Tomasetti says random DNA errors will only get more important as populations age, prolonging the opportunity for cells to make more and more mistakes.

Funding for the study came from the John Templeton Foundation, the Lustgarten Foundation for Pancreatic Cancer Research, the Virginia and D.K. Ludwig Fund for Cancer Research, the Sol Goldman Center for Pancreatic Cancer Research, and the National Cancer Institute.

Source: Johns Hopkins University

The post DNA ‘typos’ may cause 66% of cancer mutations appeared first on Futurity.

DNA ‘typos’ may cause 66% of cancer mutations – Futurity




Cola Pop Tab So let’s take a little bit to talk about something I’ve been workin…

Cola Pop Tab
So let’s take a little bit to talk about something I’ve been working on a great deal these past two months. Soda. It’s weird. It’s thick and syrupy and sticks to your taste buds for ages. But soda concentrates all fall flat (Some quite literally) I tried CAP, TFA, and FW soda types galore. And they were all weird. Some slightly fizzy, some kinda flat and stale tasting. Non quite hit the marker. Then I got FA Cola. And at first I thought I’d found it. The standalone cola king. But after about 3 hours from fresh it went to kind of a weird Gummy Cola. But I felt it had the best potential.
We’ll start our recipe base for Soda here and make additions along the way.
FA Cola is fairly strong, so I never go over 3% with it. 4% gets too effervescent to my tastes though I’ve heard that some really enjoyed it that high. For today, we’ll play it conservative at 2.5%.
By itself it’s got a nice cola flavor, a bit of fizz mouth feel, and some of the darker notes I get from a can of regular ole cola. But it’s thin and lacks body. And without some help, it steeps into a Cola gummy that, while not bad tasting, isn’t what I’m after. After hours of reading I started to pick up on some things in regular sodas that I was missing from FA Cola.
CARAMEL. It’s in basically every single dark soda on the market, some more than others. Notably anything with Vanilla, or Cherry usually has some extra caramel. I use FA Caramel for now, but I have tests going with FW and TFA as well. CAP Caramel is funky and doesn’t fit at all. FA Caramel at 1.5% has been the closest so far but FW may be creeping in.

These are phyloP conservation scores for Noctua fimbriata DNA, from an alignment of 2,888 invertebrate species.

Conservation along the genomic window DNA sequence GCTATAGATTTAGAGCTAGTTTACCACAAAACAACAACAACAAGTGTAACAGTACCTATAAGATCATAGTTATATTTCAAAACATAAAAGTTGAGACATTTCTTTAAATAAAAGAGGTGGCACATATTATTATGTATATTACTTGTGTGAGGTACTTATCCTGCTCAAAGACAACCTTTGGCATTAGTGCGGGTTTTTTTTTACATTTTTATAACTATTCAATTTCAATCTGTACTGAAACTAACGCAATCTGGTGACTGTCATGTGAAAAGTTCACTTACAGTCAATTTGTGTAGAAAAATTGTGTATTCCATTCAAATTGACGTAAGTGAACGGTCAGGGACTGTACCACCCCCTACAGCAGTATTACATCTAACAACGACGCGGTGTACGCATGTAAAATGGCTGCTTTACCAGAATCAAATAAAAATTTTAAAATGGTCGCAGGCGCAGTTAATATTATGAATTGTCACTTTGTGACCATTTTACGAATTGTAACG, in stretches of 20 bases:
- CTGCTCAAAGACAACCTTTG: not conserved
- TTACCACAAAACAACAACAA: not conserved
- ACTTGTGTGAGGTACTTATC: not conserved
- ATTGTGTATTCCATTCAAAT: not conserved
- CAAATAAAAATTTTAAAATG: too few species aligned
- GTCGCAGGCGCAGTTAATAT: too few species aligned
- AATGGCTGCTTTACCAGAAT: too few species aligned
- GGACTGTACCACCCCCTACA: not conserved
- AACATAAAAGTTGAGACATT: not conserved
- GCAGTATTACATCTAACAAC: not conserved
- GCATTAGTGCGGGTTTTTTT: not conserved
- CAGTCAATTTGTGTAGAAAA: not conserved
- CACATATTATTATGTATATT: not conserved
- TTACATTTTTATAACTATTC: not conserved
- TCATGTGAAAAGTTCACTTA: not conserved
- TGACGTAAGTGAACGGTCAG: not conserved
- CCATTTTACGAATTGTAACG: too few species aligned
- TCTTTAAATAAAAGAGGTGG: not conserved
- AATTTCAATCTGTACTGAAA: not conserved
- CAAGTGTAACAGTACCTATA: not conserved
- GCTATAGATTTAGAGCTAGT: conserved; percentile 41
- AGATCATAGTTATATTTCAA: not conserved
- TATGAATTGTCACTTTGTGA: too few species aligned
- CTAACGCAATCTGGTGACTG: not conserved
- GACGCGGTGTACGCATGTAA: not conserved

VANILLA. Another staple in sweet soda flavors. Without adding creamy vanilla our choices start to get a little limited. I’ve been alternating between FA Vanilla Classic and TFA Vanillin. I get more realistic results with just Vanillin, but FA Vanilla Classic is an excellent choice here as well. For today’s play test we’ll go with TFA Vanillin at 2%, but feel free to mess around with FA Vanilla Classic at around 1.5% instead.
ALMOND. A strange addition at first thought, but it’s definitely in many of the darker sodas. Or at least it’s a close proximity to the nutty tones from the Kola nut which is where our delicious addictive friend gets it’s name. We can go conservative here with some FA Almond around .75% I’ve tried with other almond/nut flavors and FA Marzipan is the only other flavor that works here. Either, or, or both at half work.
So for our final work we have
FA Cola 2.5%
FA Caramel 1.5%
TFA Vanillin 2%
FA Almond .75%
The end result, after about 3-5 days steep, is a rich deeply sweet soda vape. Add your favorite fruit variations to this base, or other flavors! This also works well to develop a more nuanced Root Beer by using this base alongside 5% FW Root Beer, and some TFA Wintergreen around .5%. Feel free to mess around with the format, and let me know your thoughts!




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Smoking numbers hit new low as Britons turn to vaping to help quit cigarettes